Golf fans witnessed a nightmare that golfer’s of all skill levels can relate to on Sunday at The Masters. 20-year old, Jordan Spieth, entered the final round of his first Masters Tournament with a share of the lead. Paired alongside 2012 Masters Champion, Jordan Spieth had an opportunity to rewrite history and become the youngest player to ever capture a Green Jacket.
After the round Spieth would admit to having a terrible warm up session. For whatever reason he just didn’t feel the same, couldn’t recreate the same tempo and quality ball striking he’d enjoyed the first three rounds of the season’s first major championship. Spieth had experienced bad warm up sessions before and gone on to play a good round. How he warmed up never projected how he would perform on the golf course, or so he thought.
It took all but the first tee shot to see Jordan Spieth was uncomfortable with this golf swing on Sunday. His body and arms weren’t rotating in tandem and as a result he was having a hard time hitting the golf ball where he was intending. Yet if you merely followed the first 7 holes of Sunday’s final round looking at the scoreboard, you would have thought Spieth was in total control as he maintained a 2-shot advantage over Bubba Watson as they approached the par 5, 8th tee at Augusta National.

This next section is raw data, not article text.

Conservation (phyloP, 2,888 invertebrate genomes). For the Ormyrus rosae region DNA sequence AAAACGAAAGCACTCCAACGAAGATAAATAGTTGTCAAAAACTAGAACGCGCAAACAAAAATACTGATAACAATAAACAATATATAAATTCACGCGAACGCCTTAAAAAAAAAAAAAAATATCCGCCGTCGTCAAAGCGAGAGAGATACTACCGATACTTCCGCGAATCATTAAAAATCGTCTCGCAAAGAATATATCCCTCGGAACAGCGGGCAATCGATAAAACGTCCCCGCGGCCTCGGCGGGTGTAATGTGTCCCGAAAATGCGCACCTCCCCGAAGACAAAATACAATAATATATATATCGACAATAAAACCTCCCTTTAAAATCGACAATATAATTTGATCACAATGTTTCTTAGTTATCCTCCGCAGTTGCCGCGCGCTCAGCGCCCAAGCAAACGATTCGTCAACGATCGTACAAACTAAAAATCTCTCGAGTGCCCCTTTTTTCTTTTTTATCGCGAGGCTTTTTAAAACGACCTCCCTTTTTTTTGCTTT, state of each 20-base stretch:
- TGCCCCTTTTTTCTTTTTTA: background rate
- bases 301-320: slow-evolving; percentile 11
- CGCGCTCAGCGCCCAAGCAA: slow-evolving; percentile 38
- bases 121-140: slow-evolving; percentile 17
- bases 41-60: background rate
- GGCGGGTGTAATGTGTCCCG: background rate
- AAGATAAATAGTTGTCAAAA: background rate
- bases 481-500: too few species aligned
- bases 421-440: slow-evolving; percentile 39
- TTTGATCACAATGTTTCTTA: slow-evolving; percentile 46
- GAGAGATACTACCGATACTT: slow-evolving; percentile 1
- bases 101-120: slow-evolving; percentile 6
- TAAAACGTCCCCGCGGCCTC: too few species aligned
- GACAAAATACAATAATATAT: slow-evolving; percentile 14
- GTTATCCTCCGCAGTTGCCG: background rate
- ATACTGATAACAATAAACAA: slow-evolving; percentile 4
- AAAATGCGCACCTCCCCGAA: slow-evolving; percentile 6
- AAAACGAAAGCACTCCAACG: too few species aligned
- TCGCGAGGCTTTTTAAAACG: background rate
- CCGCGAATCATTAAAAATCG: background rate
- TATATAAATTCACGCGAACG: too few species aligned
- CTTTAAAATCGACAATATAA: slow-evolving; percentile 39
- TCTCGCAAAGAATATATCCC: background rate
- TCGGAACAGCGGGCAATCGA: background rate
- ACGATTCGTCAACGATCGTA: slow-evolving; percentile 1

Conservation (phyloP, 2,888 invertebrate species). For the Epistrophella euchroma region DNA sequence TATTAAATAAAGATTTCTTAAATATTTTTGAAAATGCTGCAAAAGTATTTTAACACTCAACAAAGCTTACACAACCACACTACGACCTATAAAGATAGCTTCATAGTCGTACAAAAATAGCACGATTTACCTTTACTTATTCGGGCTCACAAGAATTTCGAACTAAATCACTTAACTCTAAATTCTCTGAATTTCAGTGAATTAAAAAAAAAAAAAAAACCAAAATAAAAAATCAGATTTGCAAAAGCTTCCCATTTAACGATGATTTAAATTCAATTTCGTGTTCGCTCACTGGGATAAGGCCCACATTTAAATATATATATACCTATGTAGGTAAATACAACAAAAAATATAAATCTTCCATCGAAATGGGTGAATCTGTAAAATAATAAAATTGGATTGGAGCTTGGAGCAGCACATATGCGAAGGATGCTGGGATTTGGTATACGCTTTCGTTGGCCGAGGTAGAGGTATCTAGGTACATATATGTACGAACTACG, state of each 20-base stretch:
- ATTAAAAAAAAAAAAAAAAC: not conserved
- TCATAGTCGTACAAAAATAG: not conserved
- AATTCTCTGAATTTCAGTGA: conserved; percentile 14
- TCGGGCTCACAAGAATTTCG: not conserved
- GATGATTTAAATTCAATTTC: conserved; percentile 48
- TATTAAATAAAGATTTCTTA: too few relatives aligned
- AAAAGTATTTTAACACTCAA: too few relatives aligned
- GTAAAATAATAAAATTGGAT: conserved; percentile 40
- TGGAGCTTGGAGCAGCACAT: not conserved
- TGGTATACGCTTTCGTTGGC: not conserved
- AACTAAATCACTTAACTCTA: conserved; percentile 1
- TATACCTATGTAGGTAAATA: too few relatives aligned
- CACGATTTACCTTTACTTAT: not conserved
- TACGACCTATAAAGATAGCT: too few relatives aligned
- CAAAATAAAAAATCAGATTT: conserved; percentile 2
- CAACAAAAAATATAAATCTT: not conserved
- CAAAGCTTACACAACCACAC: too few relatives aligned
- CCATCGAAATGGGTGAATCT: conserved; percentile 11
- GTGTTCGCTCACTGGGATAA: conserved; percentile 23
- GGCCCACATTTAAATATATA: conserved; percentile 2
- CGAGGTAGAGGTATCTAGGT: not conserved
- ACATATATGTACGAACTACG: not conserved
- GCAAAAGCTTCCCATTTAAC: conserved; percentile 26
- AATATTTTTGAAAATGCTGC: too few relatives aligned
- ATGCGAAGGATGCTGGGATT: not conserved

After hitting his second consecutive tee shot left into the trees on #2, Spieth was able to manufacture a shot into sand wedge range on the downhill par 5. He proceeded to hit his wedge to about 14 feet and made the putt for birdie.
Two holes later after hitting his tee shot on the long par 3, 4th hole into the front bunker, Spieth proceeded to hole out for another birdie.
Despite holding a 2-shot lead thru four holes, Spieth continued to struggle off the tee and pulled a 3-wood into the left side of the 5th fairway. As one of Spieth’s mentors and friends would advise earlier in the week, playing well at Augusta National has a lot to do with the angles you create for your approach shot. Spieth had positioned his tee ball on the 5th hole in an extremely unfavorable position, unable to see the green surface from the lower, left part of the 5th fairway. Jordan would make his first bogey of the day on the 5th.
Still struggling to find the rhythm, tempo and feel he enjoyed just the day before, Spieth found a way to carve a mid-iron into the par 3, 6th hole to set up another great look at birdie. He would make that birdie, as would his playing partner Watson on the 6th.